Still, it doesn’t get us very far simply knowing that state electoral institutions are where the rubber meets the road, as far as national elections are concerned. This makes Springer’s state and regional analyses, her case studies, all the more important. Striking is the true extent to which the Southern states in the US truly are different from the rest of the country. From 1920 to the year 2000, the national average for voter turnout in presidential elections was 55 per cent. In the Southern states it was 37 per cent. Over the same period the national turnout averaged 40 per cent for non-presidential election years, while in the Southern states that figure was only 21 per cent. These figures matter, and Springer goes a long way toward explaining why they’ve come about. With harrowingly academic tone, Springer explains that ‘after decades of limitation it seems it may take more than reduced voting costs to stimulate participation in this region’. History takes a while to undo, she seems to be saying, and what we’ve tried thus far, especially on the national level, isn’t working.
A bit of recent history drives home the final point the reader takes away from How the States Shaped the Nation, which is that voter turnout is low, and its prospects bleak. In the book’s penultimate paragraph, Springer discusses the 2008 US Supreme Court case of Crawford v Marion County Election Board, in which the court upheld an Indiana law that required voters to have photo identification in order to cast their ballots. The case signalled a turn in the wrong direction and, according to Springer, was ‘reminiscent of a bygone era of race-based restrictions’. Reaching into 2013, one finds Shelby County v Holder. If ever one were to doubt the seriousness with which voting rules in the US are taken, Shelby County will disabuse them. The Supreme Court held that section 4 of the Voting Rights Act 1965 was unconstitutional. Within two hours of the decision Texas attorney general Greg Abbott announced that his state would be going ahead with a law requiring voters to present official identification to cast their ballots on Election Day, a law that the Justice Department had, in accordance with the old law, previously found illegal. He also mentioned redistricting maps that would be put into effect. No one had to ask which voters would be least likely to have identification, or most likely to be drawn out of the voting map: minorities. In 2012, the Justice Department found that Mexicans were twice as likely to lack identification and a year earlier a federal court held that Texas’s redistricting maps were enacted with ‘a discriminatory purpose’.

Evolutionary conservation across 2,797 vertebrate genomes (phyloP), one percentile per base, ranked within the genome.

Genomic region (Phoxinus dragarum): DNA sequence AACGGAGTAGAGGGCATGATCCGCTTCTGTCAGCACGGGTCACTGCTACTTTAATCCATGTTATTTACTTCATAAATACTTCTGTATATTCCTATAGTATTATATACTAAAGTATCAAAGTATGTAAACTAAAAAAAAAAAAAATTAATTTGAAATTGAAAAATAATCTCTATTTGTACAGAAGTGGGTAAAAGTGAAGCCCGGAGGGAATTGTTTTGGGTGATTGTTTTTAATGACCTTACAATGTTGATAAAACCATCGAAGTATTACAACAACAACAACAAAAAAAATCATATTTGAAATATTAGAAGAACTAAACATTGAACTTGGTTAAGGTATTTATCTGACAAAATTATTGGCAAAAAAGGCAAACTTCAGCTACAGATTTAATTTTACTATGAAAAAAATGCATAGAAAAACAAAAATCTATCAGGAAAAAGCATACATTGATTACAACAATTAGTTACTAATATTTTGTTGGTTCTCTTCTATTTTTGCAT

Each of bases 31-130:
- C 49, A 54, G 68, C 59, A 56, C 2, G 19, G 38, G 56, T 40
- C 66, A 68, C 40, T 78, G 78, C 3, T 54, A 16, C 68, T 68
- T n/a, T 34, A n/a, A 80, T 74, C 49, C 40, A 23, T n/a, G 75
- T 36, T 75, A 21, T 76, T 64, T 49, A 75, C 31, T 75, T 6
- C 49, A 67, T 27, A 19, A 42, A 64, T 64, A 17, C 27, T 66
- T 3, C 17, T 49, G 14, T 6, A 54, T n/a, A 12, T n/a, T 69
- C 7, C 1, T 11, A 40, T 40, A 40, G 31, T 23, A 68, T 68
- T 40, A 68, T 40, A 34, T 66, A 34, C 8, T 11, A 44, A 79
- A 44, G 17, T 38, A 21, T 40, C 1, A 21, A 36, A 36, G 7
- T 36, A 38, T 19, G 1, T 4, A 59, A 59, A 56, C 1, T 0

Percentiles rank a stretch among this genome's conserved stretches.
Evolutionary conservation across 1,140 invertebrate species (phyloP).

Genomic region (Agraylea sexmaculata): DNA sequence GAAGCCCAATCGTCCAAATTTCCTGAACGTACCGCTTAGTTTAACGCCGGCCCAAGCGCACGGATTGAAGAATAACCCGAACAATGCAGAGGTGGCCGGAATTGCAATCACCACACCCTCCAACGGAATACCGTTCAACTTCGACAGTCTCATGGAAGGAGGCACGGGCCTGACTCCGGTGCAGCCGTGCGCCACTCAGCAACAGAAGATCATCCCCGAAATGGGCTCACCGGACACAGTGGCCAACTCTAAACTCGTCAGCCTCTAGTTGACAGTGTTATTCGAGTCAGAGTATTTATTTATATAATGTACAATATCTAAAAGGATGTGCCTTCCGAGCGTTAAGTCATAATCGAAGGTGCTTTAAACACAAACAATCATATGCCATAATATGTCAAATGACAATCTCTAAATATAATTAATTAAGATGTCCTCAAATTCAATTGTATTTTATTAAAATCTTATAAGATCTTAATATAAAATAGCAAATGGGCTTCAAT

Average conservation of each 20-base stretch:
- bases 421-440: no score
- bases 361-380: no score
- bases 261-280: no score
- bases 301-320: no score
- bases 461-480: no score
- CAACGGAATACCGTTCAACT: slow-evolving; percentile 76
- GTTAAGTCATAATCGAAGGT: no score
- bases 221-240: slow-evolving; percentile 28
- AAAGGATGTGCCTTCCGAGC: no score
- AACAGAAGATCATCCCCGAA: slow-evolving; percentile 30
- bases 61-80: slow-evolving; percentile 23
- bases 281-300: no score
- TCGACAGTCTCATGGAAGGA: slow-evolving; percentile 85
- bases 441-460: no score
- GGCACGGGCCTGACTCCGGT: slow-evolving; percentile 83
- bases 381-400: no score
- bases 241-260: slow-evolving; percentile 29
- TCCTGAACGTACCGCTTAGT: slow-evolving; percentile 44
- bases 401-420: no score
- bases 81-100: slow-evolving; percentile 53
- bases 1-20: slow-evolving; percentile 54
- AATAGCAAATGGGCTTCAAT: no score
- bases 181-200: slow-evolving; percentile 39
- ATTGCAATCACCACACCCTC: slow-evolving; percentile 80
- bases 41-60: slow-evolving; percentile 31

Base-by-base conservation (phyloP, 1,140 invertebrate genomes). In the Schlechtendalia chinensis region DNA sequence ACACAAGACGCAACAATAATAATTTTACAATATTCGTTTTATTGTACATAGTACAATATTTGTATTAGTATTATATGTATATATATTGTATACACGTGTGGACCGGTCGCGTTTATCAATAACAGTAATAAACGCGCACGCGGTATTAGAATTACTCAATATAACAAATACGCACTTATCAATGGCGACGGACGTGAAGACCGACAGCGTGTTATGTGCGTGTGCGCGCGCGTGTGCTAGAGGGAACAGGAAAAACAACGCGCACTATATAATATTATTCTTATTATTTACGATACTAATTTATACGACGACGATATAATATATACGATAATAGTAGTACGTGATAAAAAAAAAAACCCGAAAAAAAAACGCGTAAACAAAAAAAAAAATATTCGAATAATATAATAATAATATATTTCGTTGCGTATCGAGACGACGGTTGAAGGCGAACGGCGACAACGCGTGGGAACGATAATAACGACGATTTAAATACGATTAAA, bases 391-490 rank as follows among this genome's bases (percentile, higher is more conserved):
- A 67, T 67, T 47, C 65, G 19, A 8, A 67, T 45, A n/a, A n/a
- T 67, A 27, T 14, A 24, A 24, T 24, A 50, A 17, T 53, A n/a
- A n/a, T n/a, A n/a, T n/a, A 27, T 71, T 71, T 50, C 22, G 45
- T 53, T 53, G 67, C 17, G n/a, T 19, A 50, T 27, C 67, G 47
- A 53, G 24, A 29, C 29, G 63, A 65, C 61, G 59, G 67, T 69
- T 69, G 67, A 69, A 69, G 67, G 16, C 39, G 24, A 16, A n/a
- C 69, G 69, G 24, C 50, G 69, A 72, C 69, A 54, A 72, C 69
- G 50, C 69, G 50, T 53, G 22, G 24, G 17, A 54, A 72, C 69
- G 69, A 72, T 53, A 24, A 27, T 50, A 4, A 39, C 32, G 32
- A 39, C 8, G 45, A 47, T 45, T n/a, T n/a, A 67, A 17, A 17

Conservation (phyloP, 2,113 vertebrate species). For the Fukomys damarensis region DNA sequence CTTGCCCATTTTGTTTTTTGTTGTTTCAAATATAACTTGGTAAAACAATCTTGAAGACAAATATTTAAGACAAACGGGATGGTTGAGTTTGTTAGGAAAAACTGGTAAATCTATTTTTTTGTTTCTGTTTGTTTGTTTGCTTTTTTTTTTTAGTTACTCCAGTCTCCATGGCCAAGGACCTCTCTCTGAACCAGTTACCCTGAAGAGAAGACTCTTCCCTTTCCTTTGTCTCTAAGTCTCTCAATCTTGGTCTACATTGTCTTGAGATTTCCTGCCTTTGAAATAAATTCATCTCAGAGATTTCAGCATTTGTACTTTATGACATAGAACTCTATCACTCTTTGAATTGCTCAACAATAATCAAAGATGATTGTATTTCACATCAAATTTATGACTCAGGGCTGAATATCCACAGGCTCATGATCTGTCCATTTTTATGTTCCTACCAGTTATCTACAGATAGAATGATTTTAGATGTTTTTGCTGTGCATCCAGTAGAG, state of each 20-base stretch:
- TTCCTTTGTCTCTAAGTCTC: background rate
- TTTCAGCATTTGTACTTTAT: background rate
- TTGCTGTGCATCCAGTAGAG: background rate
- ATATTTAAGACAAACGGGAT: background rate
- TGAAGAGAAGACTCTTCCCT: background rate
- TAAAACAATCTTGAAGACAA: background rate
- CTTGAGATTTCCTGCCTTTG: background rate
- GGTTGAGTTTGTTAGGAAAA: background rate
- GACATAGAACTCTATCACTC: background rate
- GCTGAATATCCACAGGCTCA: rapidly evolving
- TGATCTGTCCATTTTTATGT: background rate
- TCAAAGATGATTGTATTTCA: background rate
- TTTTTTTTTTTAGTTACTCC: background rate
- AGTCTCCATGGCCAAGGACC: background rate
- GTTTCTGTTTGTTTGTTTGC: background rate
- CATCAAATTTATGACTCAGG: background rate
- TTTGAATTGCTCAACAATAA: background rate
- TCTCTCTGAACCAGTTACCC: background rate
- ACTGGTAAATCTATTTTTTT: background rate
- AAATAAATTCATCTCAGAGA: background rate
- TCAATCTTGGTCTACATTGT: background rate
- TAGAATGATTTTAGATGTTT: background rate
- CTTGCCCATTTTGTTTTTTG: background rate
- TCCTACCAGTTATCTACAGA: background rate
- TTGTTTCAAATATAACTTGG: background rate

This is the reality into which readers of Springer’s book are thrust. It’s not particularly inspiring. Nevertheless, How the States Shape the Nation shows that voting patterns can change over time, even if only incrementally, with a one step forward two steps back logic that’s maddening in the extreme. The book ends by instructing us that reforms, if they have any chance of increasing voter turnout, should be tailored to state and local levels as much as possible. These are instructions for the bold, but for the sake of American democracy, here’s to hoping they’re useful.
Jeff Lupo is a graduate of the University of Washington, Seattle, and earned an MSc (Research) in International Political Economy from the LSE in 2012. He has since worked in political risk consulting and completed the Graduate Diploma in Law, awarded with Commendation. He lives in London and plans to work as a commercial solicitor. Read more reviews by Jeff.